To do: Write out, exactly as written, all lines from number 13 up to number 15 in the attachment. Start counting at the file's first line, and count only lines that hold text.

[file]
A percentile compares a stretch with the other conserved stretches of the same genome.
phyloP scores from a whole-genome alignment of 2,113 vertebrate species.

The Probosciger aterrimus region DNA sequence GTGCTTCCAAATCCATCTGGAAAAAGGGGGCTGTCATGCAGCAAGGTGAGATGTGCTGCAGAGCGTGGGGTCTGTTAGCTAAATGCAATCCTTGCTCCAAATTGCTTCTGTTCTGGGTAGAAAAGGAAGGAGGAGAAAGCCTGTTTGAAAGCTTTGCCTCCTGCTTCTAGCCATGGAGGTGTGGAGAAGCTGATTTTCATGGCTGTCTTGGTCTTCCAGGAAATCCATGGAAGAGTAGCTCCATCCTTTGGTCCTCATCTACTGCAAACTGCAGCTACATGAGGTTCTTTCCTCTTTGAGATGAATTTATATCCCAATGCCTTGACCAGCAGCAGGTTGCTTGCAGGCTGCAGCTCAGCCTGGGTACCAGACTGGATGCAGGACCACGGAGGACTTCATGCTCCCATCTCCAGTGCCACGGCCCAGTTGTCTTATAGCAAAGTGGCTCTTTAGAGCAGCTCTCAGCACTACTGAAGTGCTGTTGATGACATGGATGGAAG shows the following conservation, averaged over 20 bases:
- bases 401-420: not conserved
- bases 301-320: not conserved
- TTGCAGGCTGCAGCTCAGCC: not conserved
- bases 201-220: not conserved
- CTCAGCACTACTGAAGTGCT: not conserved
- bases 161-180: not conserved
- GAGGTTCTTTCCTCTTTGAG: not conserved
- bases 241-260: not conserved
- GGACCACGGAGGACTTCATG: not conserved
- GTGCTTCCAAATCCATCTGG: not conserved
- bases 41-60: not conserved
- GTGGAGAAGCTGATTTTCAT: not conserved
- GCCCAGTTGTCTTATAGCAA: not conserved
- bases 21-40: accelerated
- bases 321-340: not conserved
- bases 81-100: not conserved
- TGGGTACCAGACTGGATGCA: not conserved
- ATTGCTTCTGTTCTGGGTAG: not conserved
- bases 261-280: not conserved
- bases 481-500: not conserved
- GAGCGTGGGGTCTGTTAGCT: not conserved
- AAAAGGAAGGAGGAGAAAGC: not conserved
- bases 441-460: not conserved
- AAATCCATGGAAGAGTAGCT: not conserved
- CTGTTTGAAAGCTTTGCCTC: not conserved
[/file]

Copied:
- GTGCTTCCAAATCCATCTGG: not conserved
- bases 41-60: not conserved
- GTGGAGAAGCTGATTTTCAT: not conserved